Despite appearances, the U.S. is still the most popular place for the bad guys to place their malware code.
StopBadware.org has listed those Internet Service Providers that wittingly or unwittingly host “badware” — an umbrella term for any kind of software that insidiously installs itself on your computer. What’s interesting is that while there is one China company on the list, by far the biggest culprit is one iPowerWeb Inc, based in Phoenix, Arizona, which has more than 10,000 infected sites on their servers. (By comparison, then next biggest culprit has a quarter that.)
Badware is usually installed on a site without the owner’s knowledge, either by exploiting holes in the software that delivers content to the site or hacking into the site by guessing the owner’s password or making use of a hole in the server software. Victims would unwittingly download the badware by either visiting the website in question or be directed there from other websites which had been infected. Here’s a case of a fake MySpace page which lures victims to an iPowerWeb-hosted site where users give up their MySpace password. Interesting detail on how these work is here.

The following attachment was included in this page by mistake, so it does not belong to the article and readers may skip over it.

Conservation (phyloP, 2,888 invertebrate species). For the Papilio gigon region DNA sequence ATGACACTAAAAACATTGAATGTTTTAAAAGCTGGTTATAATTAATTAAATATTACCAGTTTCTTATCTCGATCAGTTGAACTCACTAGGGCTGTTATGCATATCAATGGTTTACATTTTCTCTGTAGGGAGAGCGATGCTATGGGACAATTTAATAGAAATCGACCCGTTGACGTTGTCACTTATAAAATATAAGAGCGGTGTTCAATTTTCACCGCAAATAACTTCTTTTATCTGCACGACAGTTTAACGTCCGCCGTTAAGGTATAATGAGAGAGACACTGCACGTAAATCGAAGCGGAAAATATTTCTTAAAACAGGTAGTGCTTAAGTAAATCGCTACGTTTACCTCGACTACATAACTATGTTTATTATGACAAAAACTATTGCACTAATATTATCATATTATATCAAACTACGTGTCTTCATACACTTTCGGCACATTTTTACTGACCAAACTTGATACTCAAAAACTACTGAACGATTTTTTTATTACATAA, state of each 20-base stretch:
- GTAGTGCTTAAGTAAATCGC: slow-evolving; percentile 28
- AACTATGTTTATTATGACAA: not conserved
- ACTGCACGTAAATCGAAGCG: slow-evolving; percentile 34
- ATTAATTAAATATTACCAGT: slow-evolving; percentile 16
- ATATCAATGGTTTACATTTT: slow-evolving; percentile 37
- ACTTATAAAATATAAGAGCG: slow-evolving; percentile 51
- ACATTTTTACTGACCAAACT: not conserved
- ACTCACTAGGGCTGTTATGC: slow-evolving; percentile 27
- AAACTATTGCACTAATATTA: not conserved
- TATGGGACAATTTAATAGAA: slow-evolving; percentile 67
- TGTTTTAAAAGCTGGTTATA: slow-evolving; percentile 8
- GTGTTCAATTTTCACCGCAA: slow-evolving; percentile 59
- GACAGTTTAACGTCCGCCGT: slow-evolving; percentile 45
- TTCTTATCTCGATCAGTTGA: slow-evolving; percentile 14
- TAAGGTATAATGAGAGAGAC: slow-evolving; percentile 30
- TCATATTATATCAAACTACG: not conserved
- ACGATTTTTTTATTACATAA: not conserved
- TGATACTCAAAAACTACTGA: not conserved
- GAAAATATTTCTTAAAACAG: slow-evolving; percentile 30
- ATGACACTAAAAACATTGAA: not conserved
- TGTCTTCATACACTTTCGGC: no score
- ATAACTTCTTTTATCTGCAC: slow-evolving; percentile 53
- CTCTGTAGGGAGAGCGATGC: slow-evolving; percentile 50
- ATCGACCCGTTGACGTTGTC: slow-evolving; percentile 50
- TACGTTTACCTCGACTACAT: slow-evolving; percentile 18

iPowerWeb appear to have a long history of attracting accusations that it doesn’t take this kind of thing seriously. Examples are here, here and here (from two years ago). So far there’s no press statement from iPowerWeb on its website; I’ve requested comment.
The sad thing here is that when Google and organisations like StopBadware find these hacked sites the sites are flagged and removed from Google searches, or else prefaced by a warning page. While this makes sense, it causes mayhem for the owners of these sites who are either not technically savvy enough to resolve the problem, or find themselves in limbo while their site is removed from the list after they’ve cleaned it up. A recent discussion of the problem on the stopbadware Google Group is here. (StopBadware says it will respond to appeals within 10 days and says the time is closer to two.)
One can only imagine the scale of the mess caused by all this. Hosting companies need to be smarter about monitoring this problem they’ll face declining custom or lawsuits.